2014 MLB Draft Results: Grades for Days 1 and 2, Analysis of Top Prospects

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2014 MLB Draft Results: Grades for Days 1 and 2, Analysis of Top Prospects
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Technically, three-quarters of the 2014 MLB draft is still yet to happen, with 30 of the 40 rounds occurring Saturday. But with hundreds of the top prospects now off the board, teams' draft classes are shaping up.

Some for better, some for worse.

Let's break down grades for each of the 30 teams based on their picks in Rounds 1 to 10.

2014 MLB Draft: Grades for Days 1 and 2
Team Notable Selections Grade
Arizona Diamondbacks RHP Touki Toussaint, LHP Cody Reed B+
Atlanta Braves OF Braxton Davidson, RHP Garrett Fulenchek, RHP Max Povse A-
Baltimore Orioles LHP Brian Gonzalez, RHP Pat Connaughton B+
Boston Red Sox SS Michael Chavis, RHP Michael Kopech B
Chicago Cubs C Kyle Schwarber, RHP Jake Stinnett, C Mark Zagunis B-
Chicago White Sox LHP Carlos Rodon, RHP Spencer Adams, LHP Jace Fry A-
Cincinnati Reds RHP Nick Howard, SS Alex Blandino, 3B Taylor Sparks B
Cleveland Indians OF Bradley Zimmer, LHP Justus Sheffield, OF Mike Papi, RHP Grant Hockin B+
Colorado Rockies LHP Kyle Freeland, 2B Forrest Wall B+
Detroit Tigers OF Derek Hill, RHP Spencer Turnbull B
Houston Astros LHP Brady Aiken, OF Derek Fisher, 1B A.J. Reed A-
Kansas City Royals LHP Brandon Finnegan, LHP Foster Griffin, C Chase Vallot, RHP Scott Blewett B
Los Angeles Angels LHP Sean Newcomb, RHP Joe Gatto, RHP Chris Ellis B+
Los Angeles Dodgers RHP Grant Holmes, OF Alex Verdugo B+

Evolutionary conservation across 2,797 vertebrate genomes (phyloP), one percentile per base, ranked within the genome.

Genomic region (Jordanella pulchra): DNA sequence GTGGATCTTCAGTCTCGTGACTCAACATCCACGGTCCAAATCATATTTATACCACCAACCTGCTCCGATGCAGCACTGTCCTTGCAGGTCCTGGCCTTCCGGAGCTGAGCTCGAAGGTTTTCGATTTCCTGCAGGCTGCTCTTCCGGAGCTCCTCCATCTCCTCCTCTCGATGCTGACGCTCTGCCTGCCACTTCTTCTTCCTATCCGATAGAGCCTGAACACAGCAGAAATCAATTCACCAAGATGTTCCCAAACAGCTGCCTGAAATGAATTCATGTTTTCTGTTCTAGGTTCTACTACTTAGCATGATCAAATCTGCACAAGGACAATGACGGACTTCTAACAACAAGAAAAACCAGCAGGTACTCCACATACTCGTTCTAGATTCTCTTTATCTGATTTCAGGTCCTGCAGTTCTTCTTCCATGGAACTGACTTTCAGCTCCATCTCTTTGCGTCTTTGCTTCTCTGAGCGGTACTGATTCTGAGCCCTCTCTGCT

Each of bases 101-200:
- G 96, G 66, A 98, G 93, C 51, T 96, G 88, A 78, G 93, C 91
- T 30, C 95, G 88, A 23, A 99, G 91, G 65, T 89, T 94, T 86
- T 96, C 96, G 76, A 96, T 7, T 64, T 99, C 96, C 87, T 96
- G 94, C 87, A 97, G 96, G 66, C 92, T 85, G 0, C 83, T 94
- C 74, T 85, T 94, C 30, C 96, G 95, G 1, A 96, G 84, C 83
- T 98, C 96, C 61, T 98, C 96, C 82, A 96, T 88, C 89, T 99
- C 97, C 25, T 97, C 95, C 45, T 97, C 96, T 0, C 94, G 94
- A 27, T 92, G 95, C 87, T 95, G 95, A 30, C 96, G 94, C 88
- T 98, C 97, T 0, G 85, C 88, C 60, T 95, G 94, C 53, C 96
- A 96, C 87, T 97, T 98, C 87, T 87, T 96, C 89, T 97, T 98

Miami Marlins RHP Tyler Kolek, C Blake Anderson, SS Justin Twine B
Milwaukee Brewers LHP Kodi Medeiros, SS Jacob Gatewood, OF Monte Harrison, RHP Cy Sneed B+
Minnesota Twins SS Nick Gordon, RHP Nick Burdi, RHP Michael Cederoth A-
New York Mets OF Michael Conforto, SS Milton Ramos A-
New York Yankees LHP Jacob Lindgren, RHP Austin DeCarr B-
Oakland Athletics 3B Matt Chapman, RHP Daniel Gossett B-
Philadelphia Phillies RHP Aaron Nola, LHP Matt Imhof B
Pittsburgh Pirates SS Cole Tucker, OF Connor Joe, RHP Mitch Keller C+
San Diego Padres SS Trea Turner, OF Michael Gettys, RHP Zech Lemond B
San Francisco Giants RHP Tyler Beede, C Aramis Garcia B+
Seattle Mariners OF Alex Jackson, OF Gareth Morgan, CF Austin Cousino B+
St. Louis Cardinals RHP Luke Weaver, RHP Jack Flaherty, RHP Ronnie Williams B
Tampa Bay Rays 1B Casey Gillaspie, RHP Cameron Varga, RHP Brent Honeywell B+
Texas Rangers RHP Luis Ortiz, SS Tiquan Forbes, SS Joshua Morgan B
Toronto Blue Jays RHP Jeff Hoffman, C Max Pentecost, RHP Sean Reid-Foley, LHP Nick Wells B+
Washington Nationals RHP Erick Fedde, LHP Andrew Suarez, C Jakson Reetz C+

MLB.com/Steven Cook's grades

Note: Complete draft results can be found at MLB.com

LHP Brady Aiken: No. 1 Overall to the Houston Astros

He may be just 17 years old, but Brady Aiken comes out of Cathedral Catholic High School (California) with major league stuff on the mound. 

In regard to size, he's got it all. His frame projects favorably at 6'4" and 205 pounds with plenty of room to grow and develop. He has sound mechanics to support a heavy workload in the majors, which he fortunately hasn't had to do thus far in his pitching career.